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Apr 2003

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Cover Story

Is there a way that separate can be even better than equal? A handful of schools nationwide are trying to prove the point that single gender education can do a better job educating both girls and boys

Features

A 3-year-old sat on the lap of his mother, who was visiting Richard Murphy Elementary School in Boston. Principal Mary Russo couldn't help watching the child, fascinated with how the boy kept peering to the ceiling.

I'm a French teacher being forced to teach Spanish! The only good thing about teaching Spanish is Ricky Martin!" says Danielle Edwards, who has been with Edwards-Knox Central School District in upstate New York for 16 years. She's only half kidding.

Mary Cullinane, who manages the K-12 computing segment at Microsoft, has a somewhat absurd analogy regarding the use of computer labs in K-12 education.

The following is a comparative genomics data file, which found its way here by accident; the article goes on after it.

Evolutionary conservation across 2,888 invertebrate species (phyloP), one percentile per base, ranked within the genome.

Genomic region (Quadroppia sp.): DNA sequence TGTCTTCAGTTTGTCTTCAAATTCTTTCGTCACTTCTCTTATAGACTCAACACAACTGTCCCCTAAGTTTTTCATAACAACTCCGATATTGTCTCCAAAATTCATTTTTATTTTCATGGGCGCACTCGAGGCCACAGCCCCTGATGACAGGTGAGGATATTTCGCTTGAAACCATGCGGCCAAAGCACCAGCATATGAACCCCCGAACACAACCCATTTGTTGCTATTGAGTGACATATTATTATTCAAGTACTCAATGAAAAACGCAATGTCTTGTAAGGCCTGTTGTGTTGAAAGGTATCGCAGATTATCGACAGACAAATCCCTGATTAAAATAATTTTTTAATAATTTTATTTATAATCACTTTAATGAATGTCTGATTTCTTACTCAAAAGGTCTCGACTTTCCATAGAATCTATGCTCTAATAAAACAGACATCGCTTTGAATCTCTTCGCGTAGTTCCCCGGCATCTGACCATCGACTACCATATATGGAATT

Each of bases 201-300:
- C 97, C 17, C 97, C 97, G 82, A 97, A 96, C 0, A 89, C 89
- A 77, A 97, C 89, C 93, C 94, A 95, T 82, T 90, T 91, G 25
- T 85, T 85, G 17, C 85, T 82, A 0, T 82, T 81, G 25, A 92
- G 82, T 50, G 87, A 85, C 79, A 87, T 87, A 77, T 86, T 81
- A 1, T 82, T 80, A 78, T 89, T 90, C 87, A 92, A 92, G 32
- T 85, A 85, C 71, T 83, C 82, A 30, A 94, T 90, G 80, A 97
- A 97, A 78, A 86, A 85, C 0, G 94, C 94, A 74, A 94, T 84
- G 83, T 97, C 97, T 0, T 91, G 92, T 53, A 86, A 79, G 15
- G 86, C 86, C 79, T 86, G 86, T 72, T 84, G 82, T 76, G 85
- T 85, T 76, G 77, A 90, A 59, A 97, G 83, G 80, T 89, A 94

Is there a way that separate can be even better than equal? A handful of schools nationwide are trying to prove the point that single gender education can do a better job educating both girls and boys

Solutions

Wireless technologies have quickly moved from pilot programs to the mainstream in K-12 education. While overall education spending is likely to be flat this year, projections indicate that school districts will significantly up their spending on wireless technologies.

Veteran teachers are as technology-wise in this district as new teachers, and even students. An ongoing staff development program is why

Paul Garrison may be the superintendent of Daleville Community Schools, but he still pulled lunch duty last year.

He says he didn't mind. When you work in a district with only two schools and about 670 students, you must tolerate an ever-changing job description.

"I compare it to operating a small business. You do everything that has to be done," Garrison says.

Briefings

MESSAGE: Live Free or Go Broke

Will people from the "Live Free or Die" state tell the federal government to keep its NCLB regulations?

Departments

Sunburst Technology and Quickmind

QuickMind.net

www.quickmind.net, Internet, Classroom License $1,199, Lab or Library license $3,999, Site license $7,499 (all prices are per year for 1-year subscription; discounts for 2-3 year subscriptions